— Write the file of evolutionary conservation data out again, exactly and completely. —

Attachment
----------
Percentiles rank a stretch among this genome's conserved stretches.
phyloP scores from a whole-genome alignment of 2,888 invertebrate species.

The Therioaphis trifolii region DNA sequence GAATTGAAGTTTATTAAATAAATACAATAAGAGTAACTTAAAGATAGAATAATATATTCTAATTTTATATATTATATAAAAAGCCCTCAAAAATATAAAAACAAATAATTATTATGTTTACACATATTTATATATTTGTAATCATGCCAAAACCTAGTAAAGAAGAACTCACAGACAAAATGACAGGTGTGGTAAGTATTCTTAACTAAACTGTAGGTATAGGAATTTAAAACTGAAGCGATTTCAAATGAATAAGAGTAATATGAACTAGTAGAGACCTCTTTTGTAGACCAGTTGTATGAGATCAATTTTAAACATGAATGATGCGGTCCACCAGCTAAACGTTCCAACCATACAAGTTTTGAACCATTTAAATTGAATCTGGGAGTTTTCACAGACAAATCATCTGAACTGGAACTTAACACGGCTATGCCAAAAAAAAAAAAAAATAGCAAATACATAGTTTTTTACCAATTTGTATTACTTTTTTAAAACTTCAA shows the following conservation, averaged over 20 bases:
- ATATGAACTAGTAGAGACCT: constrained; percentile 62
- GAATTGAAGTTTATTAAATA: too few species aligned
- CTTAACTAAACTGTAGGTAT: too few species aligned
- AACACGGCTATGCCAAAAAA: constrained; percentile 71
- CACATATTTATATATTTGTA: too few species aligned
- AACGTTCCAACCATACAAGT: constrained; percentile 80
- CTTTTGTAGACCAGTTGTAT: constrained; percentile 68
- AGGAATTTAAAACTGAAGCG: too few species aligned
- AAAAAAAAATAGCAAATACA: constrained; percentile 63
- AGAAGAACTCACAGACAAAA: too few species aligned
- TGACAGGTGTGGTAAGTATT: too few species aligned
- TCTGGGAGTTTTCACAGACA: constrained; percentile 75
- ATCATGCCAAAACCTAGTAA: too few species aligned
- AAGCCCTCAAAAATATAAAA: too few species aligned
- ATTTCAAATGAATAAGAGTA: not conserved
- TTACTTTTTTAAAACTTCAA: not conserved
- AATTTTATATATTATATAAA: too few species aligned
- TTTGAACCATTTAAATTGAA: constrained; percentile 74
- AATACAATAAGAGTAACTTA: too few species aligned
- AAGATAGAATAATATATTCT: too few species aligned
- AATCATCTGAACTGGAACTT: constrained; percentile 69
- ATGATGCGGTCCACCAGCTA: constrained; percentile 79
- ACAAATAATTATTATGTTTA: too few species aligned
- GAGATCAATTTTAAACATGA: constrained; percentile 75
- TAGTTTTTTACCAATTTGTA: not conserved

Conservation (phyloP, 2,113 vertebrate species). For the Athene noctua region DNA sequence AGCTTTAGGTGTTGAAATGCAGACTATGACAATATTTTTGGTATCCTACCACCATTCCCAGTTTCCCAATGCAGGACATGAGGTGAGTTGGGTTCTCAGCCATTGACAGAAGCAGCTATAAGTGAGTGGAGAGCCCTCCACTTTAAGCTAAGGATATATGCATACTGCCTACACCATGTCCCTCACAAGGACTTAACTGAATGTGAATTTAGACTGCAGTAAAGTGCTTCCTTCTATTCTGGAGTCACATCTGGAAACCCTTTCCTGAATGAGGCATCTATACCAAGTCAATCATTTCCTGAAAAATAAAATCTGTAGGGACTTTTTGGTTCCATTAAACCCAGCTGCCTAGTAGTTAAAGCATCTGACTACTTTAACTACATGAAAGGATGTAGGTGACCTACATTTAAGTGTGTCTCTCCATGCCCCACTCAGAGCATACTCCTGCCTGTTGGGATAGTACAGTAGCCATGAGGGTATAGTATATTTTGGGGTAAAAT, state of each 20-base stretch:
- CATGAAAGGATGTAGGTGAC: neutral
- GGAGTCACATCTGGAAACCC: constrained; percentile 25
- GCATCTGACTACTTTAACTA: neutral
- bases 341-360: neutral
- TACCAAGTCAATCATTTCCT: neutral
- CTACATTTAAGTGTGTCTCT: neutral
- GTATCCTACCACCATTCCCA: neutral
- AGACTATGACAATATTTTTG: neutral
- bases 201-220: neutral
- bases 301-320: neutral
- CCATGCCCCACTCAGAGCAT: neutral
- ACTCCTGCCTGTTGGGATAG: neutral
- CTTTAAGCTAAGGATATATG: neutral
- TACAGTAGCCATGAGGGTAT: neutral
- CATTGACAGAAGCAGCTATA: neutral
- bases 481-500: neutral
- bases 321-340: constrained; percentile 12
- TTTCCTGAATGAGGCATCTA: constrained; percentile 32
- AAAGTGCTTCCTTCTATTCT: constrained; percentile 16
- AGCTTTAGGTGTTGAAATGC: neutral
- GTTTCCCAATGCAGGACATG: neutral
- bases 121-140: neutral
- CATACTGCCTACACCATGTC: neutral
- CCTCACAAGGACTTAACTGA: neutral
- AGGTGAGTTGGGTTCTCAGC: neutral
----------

Percentiles rank a stretch among this genome's conserved stretches.
phyloP scores from a whole-genome alignment of 2,888 invertebrate species.

The Therioaphis trifolii region DNA sequence GAATTGAAGTTTATTAAATAAATACAATAAGAGTAACTTAAAGATAGAATAATATATTCTAATTTTATATATTATATAAAAAGCCCTCAAAAATATAAAAACAAATAATTATTATGTTTACACATATTTATATATTTGTAATCATGCCAAAACCTAGTAAAGAAGAACTCACAGACAAAATGACAGGTGTGGTAAGTATTCTTAACTAAACTGTAGGTATAGGAATTTAAAACTGAAGCGATTTCAAATGAATAAGAGTAATATGAACTAGTAGAGACCTCTTTTGTAGACCAGTTGTATGAGATCAATTTTAAACATGAATGATGCGGTCCACCAGCTAAACGTTCCAACCATACAAGTTTTGAACCATTTAAATTGAATCTGGGAGTTTTCACAGACAAATCATCTGAACTGGAACTTAACACGGCTATGCCAAAAAAAAAAAAAAATAGCAAATACATAGTTTTTTACCAATTTGTATTACTTTTTTAAAACTTCAA shows the following conservation, averaged over 20 bases:
- ATATGAACTAGTAGAGACCT: constrained; percentile 62
- GAATTGAAGTTTATTAAATA: too few species aligned
- CTTAACTAAACTGTAGGTAT: too few species aligned
- AACACGGCTATGCCAAAAAA: constrained; percentile 71
- CACATATTTATATATTTGTA: too few species aligned
- AACGTTCCAACCATACAAGT: constrained; percentile 80
- CTTTTGTAGACCAGTTGTAT: constrained; percentile 68
- AGGAATTTAAAACTGAAGCG: too few species aligned
- AAAAAAAAATAGCAAATACA: constrained; percentile 63
- AGAAGAACTCACAGACAAAA: too few species aligned
- TGACAGGTGTGGTAAGTATT: too few species aligned
- TCTGGGAGTTTTCACAGACA: constrained; percentile 75
- ATCATGCCAAAACCTAGTAA: too few species aligned
- AAGCCCTCAAAAATATAAAA: too few species aligned
- ATTTCAAATGAATAAGAGTA: not conserved
- TTACTTTTTTAAAACTTCAA: not conserved
- AATTTTATATATTATATAAA: too few species aligned
- TTTGAACCATTTAAATTGAA: constrained; percentile 74
- AATACAATAAGAGTAACTTA: too few species aligned
- AAGATAGAATAATATATTCT: too few species aligned
- AATCATCTGAACTGGAACTT: constrained; percentile 69
- ATGATGCGGTCCACCAGCTA: constrained; percentile 79
- ACAAATAATTATTATGTTTA: too few species aligned
- GAGATCAATTTTAAACATGA: constrained; percentile 75
- TAGTTTTTTACCAATTTGTA: not conserved

Conservation (phyloP, 2,113 vertebrate species). For the Athene noctua region DNA sequence AGCTTTAGGTGTTGAAATGCAGACTATGACAATATTTTTGGTATCCTACCACCATTCCCAGTTTCCCAATGCAGGACATGAGGTGAGTTGGGTTCTCAGCCATTGACAGAAGCAGCTATAAGTGAGTGGAGAGCCCTCCACTTTAAGCTAAGGATATATGCATACTGCCTACACCATGTCCCTCACAAGGACTTAACTGAATGTGAATTTAGACTGCAGTAAAGTGCTTCCTTCTATTCTGGAGTCACATCTGGAAACCCTTTCCTGAATGAGGCATCTATACCAAGTCAATCATTTCCTGAAAAATAAAATCTGTAGGGACTTTTTGGTTCCATTAAACCCAGCTGCCTAGTAGTTAAAGCATCTGACTACTTTAACTACATGAAAGGATGTAGGTGACCTACATTTAAGTGTGTCTCTCCATGCCCCACTCAGAGCATACTCCTGCCTGTTGGGATAGTACAGTAGCCATGAGGGTATAGTATATTTTGGGGTAAAAT, state of each 20-base stretch:
- CATGAAAGGATGTAGGTGAC: neutral
- GGAGTCACATCTGGAAACCC: constrained; percentile 25
- GCATCTGACTACTTTAACTA: neutral
- bases 341-360: neutral
- TACCAAGTCAATCATTTCCT: neutral
- CTACATTTAAGTGTGTCTCT: neutral
- GTATCCTACCACCATTCCCA: neutral
- AGACTATGACAATATTTTTG: neutral
- bases 201-220: neutral
- bases 301-320: neutral
- CCATGCCCCACTCAGAGCAT: neutral
- ACTCCTGCCTGTTGGGATAG: neutral
- CTTTAAGCTAAGGATATATG: neutral
- TACAGTAGCCATGAGGGTAT: neutral
- CATTGACAGAAGCAGCTATA: neutral
- bases 481-500: neutral
- bases 321-340: constrained; percentile 12
- TTTCCTGAATGAGGCATCTA: constrained; percentile 32
- AAAGTGCTTCCTTCTATTCT: constrained; percentile 16
- AGCTTTAGGTGTTGAAATGC: neutral
- GTTTCCCAATGCAGGACATG: neutral
- bases 121-140: neutral
- CATACTGCCTACACCATGTC: neutral
- CCTCACAAGGACTTAACTGA: neutral
- AGGTGAGTTGGGTTCTCAGC: neutral